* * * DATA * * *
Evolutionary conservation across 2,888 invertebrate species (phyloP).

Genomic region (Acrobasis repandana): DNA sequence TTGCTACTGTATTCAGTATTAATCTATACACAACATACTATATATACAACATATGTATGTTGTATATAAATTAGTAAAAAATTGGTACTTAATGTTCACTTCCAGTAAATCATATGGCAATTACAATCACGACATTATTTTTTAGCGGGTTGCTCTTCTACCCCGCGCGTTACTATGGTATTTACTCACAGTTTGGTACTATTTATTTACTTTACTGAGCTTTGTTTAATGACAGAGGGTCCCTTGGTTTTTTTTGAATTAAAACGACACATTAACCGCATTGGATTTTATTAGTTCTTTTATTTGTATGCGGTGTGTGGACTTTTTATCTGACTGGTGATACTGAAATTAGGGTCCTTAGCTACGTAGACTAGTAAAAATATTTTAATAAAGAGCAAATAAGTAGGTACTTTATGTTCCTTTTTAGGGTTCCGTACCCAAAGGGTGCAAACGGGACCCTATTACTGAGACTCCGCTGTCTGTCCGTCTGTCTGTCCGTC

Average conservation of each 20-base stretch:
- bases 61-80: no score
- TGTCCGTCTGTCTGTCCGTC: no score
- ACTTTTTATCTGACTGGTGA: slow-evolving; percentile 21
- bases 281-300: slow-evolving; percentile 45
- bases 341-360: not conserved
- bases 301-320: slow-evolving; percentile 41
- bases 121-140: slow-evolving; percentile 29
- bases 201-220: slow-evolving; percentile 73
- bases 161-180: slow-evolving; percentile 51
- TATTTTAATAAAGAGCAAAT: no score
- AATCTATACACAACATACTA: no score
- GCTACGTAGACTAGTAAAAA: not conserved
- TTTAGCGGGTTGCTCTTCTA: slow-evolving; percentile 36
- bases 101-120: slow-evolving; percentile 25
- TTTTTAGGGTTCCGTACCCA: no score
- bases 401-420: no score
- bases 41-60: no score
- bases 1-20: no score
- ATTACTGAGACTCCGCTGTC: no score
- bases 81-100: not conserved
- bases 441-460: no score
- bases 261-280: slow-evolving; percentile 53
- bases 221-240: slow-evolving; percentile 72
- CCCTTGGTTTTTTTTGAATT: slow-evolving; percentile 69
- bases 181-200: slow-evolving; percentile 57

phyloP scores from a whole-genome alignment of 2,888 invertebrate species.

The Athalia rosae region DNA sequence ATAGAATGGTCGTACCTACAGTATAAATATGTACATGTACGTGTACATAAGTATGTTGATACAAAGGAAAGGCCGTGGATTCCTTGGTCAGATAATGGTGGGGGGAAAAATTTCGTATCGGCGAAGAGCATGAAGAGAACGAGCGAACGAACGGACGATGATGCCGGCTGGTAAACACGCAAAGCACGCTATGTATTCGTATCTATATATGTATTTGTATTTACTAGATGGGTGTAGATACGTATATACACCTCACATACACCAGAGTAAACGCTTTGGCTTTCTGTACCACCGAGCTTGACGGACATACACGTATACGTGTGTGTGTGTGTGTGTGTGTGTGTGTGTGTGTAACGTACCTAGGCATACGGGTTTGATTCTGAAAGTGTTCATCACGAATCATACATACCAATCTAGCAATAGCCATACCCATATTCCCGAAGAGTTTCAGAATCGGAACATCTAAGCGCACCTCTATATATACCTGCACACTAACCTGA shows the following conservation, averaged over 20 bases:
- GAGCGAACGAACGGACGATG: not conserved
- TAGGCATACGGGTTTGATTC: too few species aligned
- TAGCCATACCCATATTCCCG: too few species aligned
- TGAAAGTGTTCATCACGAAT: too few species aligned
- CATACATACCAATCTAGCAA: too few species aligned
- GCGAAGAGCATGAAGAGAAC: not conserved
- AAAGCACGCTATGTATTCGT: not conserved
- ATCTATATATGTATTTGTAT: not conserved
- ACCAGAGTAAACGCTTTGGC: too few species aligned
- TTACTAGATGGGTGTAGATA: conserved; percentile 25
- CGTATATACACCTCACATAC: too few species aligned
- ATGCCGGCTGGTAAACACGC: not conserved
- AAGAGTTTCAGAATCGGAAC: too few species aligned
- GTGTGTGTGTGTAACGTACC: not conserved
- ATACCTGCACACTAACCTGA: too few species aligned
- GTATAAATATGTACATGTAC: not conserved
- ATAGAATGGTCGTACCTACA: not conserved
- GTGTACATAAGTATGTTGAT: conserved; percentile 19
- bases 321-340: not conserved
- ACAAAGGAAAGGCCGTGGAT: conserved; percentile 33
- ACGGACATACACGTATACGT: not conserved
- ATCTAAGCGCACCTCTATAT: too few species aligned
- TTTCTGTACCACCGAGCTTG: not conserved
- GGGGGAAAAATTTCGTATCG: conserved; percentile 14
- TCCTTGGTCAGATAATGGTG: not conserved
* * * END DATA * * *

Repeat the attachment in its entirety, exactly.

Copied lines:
Evolutionary conservation across 2,888 invertebrate species (phyloP).

Genomic region (Acrobasis repandana): DNA sequence TTGCTACTGTATTCAGTATTAATCTATACACAACATACTATATATACAACATATGTATGTTGTATATAAATTAGTAAAAAATTGGTACTTAATGTTCACTTCCAGTAAATCATATGGCAATTACAATCACGACATTATTTTTTAGCGGGTTGCTCTTCTACCCCGCGCGTTACTATGGTATTTACTCACAGTTTGGTACTATTTATTTACTTTACTGAGCTTTGTTTAATGACAGAGGGTCCCTTGGTTTTTTTTGAATTAAAACGACACATTAACCGCATTGGATTTTATTAGTTCTTTTATTTGTATGCGGTGTGTGGACTTTTTATCTGACTGGTGATACTGAAATTAGGGTCCTTAGCTACGTAGACTAGTAAAAATATTTTAATAAAGAGCAAATAAGTAGGTACTTTATGTTCCTTTTTAGGGTTCCGTACCCAAAGGGTGCAAACGGGACCCTATTACTGAGACTCCGCTGTCTGTCCGTCTGTCTGTCCGTC

Average conservation of each 20-base stretch:
- bases 61-80: no score
- TGTCCGTCTGTCTGTCCGTC: no score
- ACTTTTTATCTGACTGGTGA: slow-evolving; percentile 21
- bases 281-300: slow-evolving; percentile 45
- bases 341-360: not conserved
- bases 301-320: slow-evolving; percentile 41
- bases 121-140: slow-evolving; percentile 29
- bases 201-220: slow-evolving; percentile 73
- bases 161-180: slow-evolving; percentile 51
- TATTTTAATAAAGAGCAAAT: no score
- AATCTATACACAACATACTA: no score
- GCTACGTAGACTAGTAAAAA: not conserved
- TTTAGCGGGTTGCTCTTCTA: slow-evolving; percentile 36
- bases 101-120: slow-evolving; percentile 25
- TTTTTAGGGTTCCGTACCCA: no score
- bases 401-420: no score
- bases 41-60: no score
- bases 1-20: no score
- ATTACTGAGACTCCGCTGTC: no score
- bases 81-100: not conserved
- bases 441-460: no score
- bases 261-280: slow-evolving; percentile 53
- bases 221-240: slow-evolving; percentile 72
- CCCTTGGTTTTTTTTGAATT: slow-evolving; percentile 69
- bases 181-200: slow-evolving; percentile 57

phyloP scores from a whole-genome alignment of 2,888 invertebrate species.

The Athalia rosae region DNA sequence ATAGAATGGTCGTACCTACAGTATAAATATGTACATGTACGTGTACATAAGTATGTTGATACAAAGGAAAGGCCGTGGATTCCTTGGTCAGATAATGGTGGGGGGAAAAATTTCGTATCGGCGAAGAGCATGAAGAGAACGAGCGAACGAACGGACGATGATGCCGGCTGGTAAACACGCAAAGCACGCTATGTATTCGTATCTATATATGTATTTGTATTTACTAGATGGGTGTAGATACGTATATACACCTCACATACACCAGAGTAAACGCTTTGGCTTTCTGTACCACCGAGCTTGACGGACATACACGTATACGTGTGTGTGTGTGTGTGTGTGTGTGTGTGTGTGTAACGTACCTAGGCATACGGGTTTGATTCTGAAAGTGTTCATCACGAATCATACATACCAATCTAGCAATAGCCATACCCATATTCCCGAAGAGTTTCAGAATCGGAACATCTAAGCGCACCTCTATATATACCTGCACACTAACCTGA shows the following conservation, averaged over 20 bases:
- GAGCGAACGAACGGACGATG: not conserved
- TAGGCATACGGGTTTGATTC: too few species aligned
- TAGCCATACCCATATTCCCG: too few species aligned
- TGAAAGTGTTCATCACGAAT: too few species aligned
- CATACATACCAATCTAGCAA: too few species aligned
- GCGAAGAGCATGAAGAGAAC: not conserved
- AAAGCACGCTATGTATTCGT: not conserved
- ATCTATATATGTATTTGTAT: not conserved
- ACCAGAGTAAACGCTTTGGC: too few species aligned
- TTACTAGATGGGTGTAGATA: conserved; percentile 25
- CGTATATACACCTCACATAC: too few species aligned
- ATGCCGGCTGGTAAACACGC: not conserved
- AAGAGTTTCAGAATCGGAAC: too few species aligned
- GTGTGTGTGTGTAACGTACC: not conserved
- ATACCTGCACACTAACCTGA: too few species aligned
- GTATAAATATGTACATGTAC: not conserved
- ATAGAATGGTCGTACCTACA: not conserved
- GTGTACATAAGTATGTTGAT: conserved; percentile 19
- bases 321-340: not conserved
- ACAAAGGAAAGGCCGTGGAT: conserved; percentile 33
- ACGGACATACACGTATACGT: not conserved
- ATCTAAGCGCACCTCTATAT: too few species aligned
- TTTCTGTACCACCGAGCTTG: not conserved
- GGGGGAAAAATTTCGTATCG: conserved; percentile 14
- TCCTTGGTCAGATAATGGTG: not conserved